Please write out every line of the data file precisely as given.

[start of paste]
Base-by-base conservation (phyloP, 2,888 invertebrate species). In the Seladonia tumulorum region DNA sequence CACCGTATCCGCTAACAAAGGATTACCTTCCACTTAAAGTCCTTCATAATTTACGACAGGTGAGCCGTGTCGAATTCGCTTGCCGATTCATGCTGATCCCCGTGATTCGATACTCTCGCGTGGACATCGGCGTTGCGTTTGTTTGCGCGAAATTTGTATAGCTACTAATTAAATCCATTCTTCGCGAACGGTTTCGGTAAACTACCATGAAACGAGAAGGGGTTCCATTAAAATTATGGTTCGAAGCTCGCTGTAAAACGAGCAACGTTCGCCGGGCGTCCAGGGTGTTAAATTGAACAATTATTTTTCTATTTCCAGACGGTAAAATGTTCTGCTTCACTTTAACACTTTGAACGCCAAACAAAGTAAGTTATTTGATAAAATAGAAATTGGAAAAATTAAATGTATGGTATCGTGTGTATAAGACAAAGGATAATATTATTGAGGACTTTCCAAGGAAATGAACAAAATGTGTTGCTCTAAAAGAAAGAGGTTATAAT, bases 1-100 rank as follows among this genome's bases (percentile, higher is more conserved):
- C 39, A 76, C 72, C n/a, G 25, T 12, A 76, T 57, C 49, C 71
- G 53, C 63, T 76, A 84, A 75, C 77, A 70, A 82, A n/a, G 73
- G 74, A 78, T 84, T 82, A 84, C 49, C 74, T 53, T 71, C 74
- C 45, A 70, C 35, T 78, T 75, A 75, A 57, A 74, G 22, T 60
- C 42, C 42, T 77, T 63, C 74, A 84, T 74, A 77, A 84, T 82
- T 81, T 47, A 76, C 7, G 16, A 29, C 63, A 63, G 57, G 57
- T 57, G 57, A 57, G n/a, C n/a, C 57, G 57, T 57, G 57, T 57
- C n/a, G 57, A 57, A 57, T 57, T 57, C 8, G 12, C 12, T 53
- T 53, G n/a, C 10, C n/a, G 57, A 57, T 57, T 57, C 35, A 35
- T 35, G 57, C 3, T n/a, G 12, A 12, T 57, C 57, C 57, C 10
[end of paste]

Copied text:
Base-by-base conservation (phyloP, 2,888 invertebrate species). In the Seladonia tumulorum region DNA sequence CACCGTATCCGCTAACAAAGGATTACCTTCCACTTAAAGTCCTTCATAATTTACGACAGGTGAGCCGTGTCGAATTCGCTTGCCGATTCATGCTGATCCCCGTGATTCGATACTCTCGCGTGGACATCGGCGTTGCGTTTGTTTGCGCGAAATTTGTATAGCTACTAATTAAATCCATTCTTCGCGAACGGTTTCGGTAAACTACCATGAAACGAGAAGGGGTTCCATTAAAATTATGGTTCGAAGCTCGCTGTAAAACGAGCAACGTTCGCCGGGCGTCCAGGGTGTTAAATTGAACAATTATTTTTCTATTTCCAGACGGTAAAATGTTCTGCTTCACTTTAACACTTTGAACGCCAAACAAAGTAAGTTATTTGATAAAATAGAAATTGGAAAAATTAAATGTATGGTATCGTGTGTATAAGACAAAGGATAATATTATTGAGGACTTTCCAAGGAAATGAACAAAATGTGTTGCTCTAAAAGAAAGAGGTTATAAT, bases 1-100 rank as follows among this genome's bases (percentile, higher is more conserved):
- C 39, A 76, C 72, C n/a, G 25, T 12, A 76, T 57, C 49, C 71
- G 53, C 63, T 76, A 84, A 75, C 77, A 70, A 82, A n/a, G 73
- G 74, A 78, T 84, T 82, A 84, C 49, C 74, T 53, T 71, C 74
- C 45, A 70, C 35, T 78, T 75, A 75, A 57, A 74, G 22, T 60
- C 42, C 42, T 77, T 63, C 74, A 84, T 74, A 77, A 84, T 82
- T 81, T 47, A 76, C 7, G 16, A 29, C 63, A 63, G 57, G 57
- T 57, G 57, A 57, G n/a, C n/a, C 57, G 57, T 57, G 57, T 57
- C n/a, G 57, A 57, A 57, T 57, T 57, C 8, G 12, C 12, T 53
- T 53, G n/a, C 10, C n/a, G 57, A 57, T 57, T 57, C 35, A 35
- T 35, G 57, C 3, T n/a, G 12, A 12, T 57, C 57, C 57, C 10